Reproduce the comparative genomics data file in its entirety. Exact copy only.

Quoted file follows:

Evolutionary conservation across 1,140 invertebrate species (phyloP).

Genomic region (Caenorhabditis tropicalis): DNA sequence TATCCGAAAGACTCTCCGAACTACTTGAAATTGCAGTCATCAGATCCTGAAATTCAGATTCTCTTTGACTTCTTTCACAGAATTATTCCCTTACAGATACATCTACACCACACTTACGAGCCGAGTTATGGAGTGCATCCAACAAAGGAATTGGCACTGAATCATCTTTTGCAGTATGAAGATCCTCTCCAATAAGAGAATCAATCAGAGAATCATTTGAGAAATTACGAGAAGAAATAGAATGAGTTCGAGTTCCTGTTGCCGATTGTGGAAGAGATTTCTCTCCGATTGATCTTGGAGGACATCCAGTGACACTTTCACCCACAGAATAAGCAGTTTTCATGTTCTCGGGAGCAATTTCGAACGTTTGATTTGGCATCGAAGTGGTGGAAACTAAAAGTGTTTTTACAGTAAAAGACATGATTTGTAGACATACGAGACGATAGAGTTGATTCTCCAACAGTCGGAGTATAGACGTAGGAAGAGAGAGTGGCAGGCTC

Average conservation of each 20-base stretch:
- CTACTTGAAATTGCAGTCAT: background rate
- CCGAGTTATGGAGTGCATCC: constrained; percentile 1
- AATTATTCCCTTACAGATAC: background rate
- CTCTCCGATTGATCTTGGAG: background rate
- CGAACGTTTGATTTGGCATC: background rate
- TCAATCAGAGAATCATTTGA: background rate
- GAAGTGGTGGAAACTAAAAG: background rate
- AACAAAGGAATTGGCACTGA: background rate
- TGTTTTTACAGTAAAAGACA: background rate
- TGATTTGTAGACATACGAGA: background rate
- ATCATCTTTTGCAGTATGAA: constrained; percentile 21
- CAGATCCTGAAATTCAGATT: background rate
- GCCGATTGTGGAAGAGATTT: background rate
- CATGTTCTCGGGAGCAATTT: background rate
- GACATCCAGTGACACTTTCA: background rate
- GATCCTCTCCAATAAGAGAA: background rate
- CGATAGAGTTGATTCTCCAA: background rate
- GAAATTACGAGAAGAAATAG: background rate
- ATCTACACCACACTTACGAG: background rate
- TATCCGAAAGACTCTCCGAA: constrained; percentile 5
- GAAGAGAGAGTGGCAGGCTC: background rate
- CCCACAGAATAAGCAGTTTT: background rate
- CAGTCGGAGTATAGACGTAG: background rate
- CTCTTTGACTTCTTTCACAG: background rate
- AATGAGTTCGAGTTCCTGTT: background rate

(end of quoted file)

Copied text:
Evolutionary conservation across 1,140 invertebrate species (phyloP).

Genomic region (Caenorhabditis tropicalis): DNA sequence TATCCGAAAGACTCTCCGAACTACTTGAAATTGCAGTCATCAGATCCTGAAATTCAGATTCTCTTTGACTTCTTTCACAGAATTATTCCCTTACAGATACATCTACACCACACTTACGAGCCGAGTTATGGAGTGCATCCAACAAAGGAATTGGCACTGAATCATCTTTTGCAGTATGAAGATCCTCTCCAATAAGAGAATCAATCAGAGAATCATTTGAGAAATTACGAGAAGAAATAGAATGAGTTCGAGTTCCTGTTGCCGATTGTGGAAGAGATTTCTCTCCGATTGATCTTGGAGGACATCCAGTGACACTTTCACCCACAGAATAAGCAGTTTTCATGTTCTCGGGAGCAATTTCGAACGTTTGATTTGGCATCGAAGTGGTGGAAACTAAAAGTGTTTTTACAGTAAAAGACATGATTTGTAGACATACGAGACGATAGAGTTGATTCTCCAACAGTCGGAGTATAGACGTAGGAAGAGAGAGTGGCAGGCTC

Average conservation of each 20-base stretch:
- CTACTTGAAATTGCAGTCAT: background rate
- CCGAGTTATGGAGTGCATCC: constrained; percentile 1
- AATTATTCCCTTACAGATAC: background rate
- CTCTCCGATTGATCTTGGAG: background rate
- CGAACGTTTGATTTGGCATC: background rate
- TCAATCAGAGAATCATTTGA: background rate
- GAAGTGGTGGAAACTAAAAG: background rate
- AACAAAGGAATTGGCACTGA: background rate
- TGTTTTTACAGTAAAAGACA: background rate
- TGATTTGTAGACATACGAGA: background rate
- ATCATCTTTTGCAGTATGAA: constrained; percentile 21
- CAGATCCTGAAATTCAGATT: background rate
- GCCGATTGTGGAAGAGATTT: background rate
- CATGTTCTCGGGAGCAATTT: background rate
- GACATCCAGTGACACTTTCA: background rate
- GATCCTCTCCAATAAGAGAA: background rate
- CGATAGAGTTGATTCTCCAA: background rate
- GAAATTACGAGAAGAAATAG: background rate
- ATCTACACCACACTTACGAG: background rate
- TATCCGAAAGACTCTCCGAA: constrained; percentile 5
- GAAGAGAGAGTGGCAGGCTC: background rate
- CCCACAGAATAAGCAGTTTT: background rate
- CAGTCGGAGTATAGACGTAG: background rate
- CTCTTTGACTTCTTTCACAG: background rate
- AATGAGTTCGAGTTCCTGTT: background rate